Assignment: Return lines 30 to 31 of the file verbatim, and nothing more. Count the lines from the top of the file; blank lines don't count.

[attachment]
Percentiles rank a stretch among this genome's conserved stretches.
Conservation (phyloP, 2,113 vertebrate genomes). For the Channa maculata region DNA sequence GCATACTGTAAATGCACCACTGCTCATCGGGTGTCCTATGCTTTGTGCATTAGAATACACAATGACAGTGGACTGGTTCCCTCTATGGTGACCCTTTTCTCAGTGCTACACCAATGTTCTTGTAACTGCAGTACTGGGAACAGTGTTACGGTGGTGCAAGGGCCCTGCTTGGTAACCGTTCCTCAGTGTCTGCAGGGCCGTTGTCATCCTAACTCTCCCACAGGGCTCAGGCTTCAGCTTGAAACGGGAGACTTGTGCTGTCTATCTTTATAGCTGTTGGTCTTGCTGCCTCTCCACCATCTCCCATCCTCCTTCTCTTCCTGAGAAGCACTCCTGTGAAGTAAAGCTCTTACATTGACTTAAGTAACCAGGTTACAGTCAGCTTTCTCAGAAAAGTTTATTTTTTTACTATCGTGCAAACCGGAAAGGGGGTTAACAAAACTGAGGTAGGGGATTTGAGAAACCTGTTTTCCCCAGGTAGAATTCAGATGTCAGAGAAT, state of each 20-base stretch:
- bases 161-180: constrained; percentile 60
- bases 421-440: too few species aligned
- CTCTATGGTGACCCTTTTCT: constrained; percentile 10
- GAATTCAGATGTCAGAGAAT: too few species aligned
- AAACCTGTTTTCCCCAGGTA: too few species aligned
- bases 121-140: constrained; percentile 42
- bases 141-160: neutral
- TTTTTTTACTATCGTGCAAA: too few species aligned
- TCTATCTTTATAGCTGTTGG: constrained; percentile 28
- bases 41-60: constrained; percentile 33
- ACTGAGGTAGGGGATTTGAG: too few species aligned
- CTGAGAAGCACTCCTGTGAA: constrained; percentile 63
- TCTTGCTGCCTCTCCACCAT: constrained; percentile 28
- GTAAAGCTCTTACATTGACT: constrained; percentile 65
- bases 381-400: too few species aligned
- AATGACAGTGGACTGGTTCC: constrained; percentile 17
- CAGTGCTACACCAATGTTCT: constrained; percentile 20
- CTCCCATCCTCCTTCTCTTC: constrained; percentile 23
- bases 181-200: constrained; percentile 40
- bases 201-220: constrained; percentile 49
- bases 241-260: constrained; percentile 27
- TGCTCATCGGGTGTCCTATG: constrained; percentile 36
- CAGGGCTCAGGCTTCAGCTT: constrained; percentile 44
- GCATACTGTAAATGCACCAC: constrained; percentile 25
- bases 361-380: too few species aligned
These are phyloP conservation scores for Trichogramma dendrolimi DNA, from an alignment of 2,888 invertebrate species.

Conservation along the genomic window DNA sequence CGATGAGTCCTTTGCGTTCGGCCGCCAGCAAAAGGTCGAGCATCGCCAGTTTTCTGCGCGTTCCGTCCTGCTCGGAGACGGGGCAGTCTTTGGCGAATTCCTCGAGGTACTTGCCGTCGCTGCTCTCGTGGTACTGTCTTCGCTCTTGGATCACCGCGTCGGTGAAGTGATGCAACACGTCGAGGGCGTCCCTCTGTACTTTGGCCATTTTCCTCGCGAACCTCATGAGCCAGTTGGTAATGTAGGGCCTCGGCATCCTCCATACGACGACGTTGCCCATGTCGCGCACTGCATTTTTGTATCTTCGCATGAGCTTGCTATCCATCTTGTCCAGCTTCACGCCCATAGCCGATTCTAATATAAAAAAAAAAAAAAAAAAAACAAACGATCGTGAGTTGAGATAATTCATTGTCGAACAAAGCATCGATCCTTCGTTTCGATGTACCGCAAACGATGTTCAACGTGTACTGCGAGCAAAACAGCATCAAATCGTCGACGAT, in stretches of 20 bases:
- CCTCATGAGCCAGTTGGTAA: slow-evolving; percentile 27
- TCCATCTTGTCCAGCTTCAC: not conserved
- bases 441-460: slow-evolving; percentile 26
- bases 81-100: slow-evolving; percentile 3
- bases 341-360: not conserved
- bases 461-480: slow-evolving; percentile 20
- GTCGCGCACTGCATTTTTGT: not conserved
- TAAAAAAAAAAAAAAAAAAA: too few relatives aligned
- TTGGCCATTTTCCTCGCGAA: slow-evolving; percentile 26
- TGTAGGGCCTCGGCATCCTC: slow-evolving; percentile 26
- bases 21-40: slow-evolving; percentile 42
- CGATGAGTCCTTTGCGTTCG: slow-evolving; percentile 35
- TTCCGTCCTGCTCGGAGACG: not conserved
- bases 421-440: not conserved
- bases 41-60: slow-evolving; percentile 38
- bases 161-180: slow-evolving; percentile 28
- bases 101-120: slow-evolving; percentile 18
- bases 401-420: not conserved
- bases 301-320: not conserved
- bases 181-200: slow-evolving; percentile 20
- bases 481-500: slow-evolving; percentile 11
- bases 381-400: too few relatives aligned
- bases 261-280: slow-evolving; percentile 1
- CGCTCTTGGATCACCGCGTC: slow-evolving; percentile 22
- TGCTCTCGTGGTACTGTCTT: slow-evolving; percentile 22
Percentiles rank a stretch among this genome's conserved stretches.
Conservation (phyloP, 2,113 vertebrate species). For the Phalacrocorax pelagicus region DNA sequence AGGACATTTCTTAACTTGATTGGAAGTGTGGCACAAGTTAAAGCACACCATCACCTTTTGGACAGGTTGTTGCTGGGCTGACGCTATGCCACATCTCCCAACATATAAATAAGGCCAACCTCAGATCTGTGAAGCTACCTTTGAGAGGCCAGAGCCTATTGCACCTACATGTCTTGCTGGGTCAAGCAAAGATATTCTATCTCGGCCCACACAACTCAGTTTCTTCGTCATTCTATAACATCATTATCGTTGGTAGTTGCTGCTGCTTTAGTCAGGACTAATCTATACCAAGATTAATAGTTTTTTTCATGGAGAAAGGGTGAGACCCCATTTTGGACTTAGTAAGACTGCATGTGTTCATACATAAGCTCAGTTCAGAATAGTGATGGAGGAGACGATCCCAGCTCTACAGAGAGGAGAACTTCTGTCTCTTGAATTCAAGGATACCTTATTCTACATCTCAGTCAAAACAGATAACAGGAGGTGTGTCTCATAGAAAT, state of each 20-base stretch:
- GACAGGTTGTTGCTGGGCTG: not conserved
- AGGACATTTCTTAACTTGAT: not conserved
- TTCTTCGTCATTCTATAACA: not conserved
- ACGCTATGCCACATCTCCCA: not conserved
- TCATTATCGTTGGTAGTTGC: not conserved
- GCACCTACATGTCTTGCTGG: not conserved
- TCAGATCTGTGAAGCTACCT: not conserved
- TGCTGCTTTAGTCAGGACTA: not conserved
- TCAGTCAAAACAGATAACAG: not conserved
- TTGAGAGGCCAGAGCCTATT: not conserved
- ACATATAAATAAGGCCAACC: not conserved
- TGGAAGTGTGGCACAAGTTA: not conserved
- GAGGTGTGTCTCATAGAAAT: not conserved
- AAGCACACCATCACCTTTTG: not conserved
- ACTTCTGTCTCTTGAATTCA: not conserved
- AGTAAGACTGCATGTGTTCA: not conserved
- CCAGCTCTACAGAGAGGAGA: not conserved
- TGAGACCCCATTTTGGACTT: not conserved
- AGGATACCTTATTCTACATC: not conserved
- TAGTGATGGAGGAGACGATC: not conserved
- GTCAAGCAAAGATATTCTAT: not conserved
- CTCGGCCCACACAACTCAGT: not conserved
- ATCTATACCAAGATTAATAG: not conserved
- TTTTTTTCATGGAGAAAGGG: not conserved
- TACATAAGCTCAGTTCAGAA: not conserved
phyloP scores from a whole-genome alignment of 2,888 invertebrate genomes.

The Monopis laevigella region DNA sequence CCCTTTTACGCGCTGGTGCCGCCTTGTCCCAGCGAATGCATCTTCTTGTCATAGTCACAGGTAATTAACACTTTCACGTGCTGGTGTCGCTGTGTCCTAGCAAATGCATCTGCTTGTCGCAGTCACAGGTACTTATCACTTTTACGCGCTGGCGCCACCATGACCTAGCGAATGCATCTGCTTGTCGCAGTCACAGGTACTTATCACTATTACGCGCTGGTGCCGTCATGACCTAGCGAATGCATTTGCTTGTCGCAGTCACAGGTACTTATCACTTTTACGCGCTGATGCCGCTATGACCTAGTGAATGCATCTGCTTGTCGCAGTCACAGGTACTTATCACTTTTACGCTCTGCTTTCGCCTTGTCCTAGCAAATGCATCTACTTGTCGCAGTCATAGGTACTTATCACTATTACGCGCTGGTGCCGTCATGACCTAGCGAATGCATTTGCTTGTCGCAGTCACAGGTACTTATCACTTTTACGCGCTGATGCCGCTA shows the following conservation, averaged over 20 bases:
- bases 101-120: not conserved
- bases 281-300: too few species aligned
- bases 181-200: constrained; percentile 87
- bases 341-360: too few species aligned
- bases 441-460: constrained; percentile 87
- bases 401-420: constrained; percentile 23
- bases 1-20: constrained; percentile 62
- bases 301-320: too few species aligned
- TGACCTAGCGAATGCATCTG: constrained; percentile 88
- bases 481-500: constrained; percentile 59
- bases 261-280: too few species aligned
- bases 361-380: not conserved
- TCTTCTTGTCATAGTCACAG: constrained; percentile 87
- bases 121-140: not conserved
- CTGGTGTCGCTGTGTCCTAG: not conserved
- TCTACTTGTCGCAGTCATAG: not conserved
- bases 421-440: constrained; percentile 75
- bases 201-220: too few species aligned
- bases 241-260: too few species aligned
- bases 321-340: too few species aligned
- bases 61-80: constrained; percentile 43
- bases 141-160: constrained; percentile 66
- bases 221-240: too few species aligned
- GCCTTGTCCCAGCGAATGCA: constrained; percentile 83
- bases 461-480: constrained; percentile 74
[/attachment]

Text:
- CCTCATGAGCCAGTTGGTAA: slow-evolving; percentile 27
- TCCATCTTGTCCAGCTTCAC: not conserved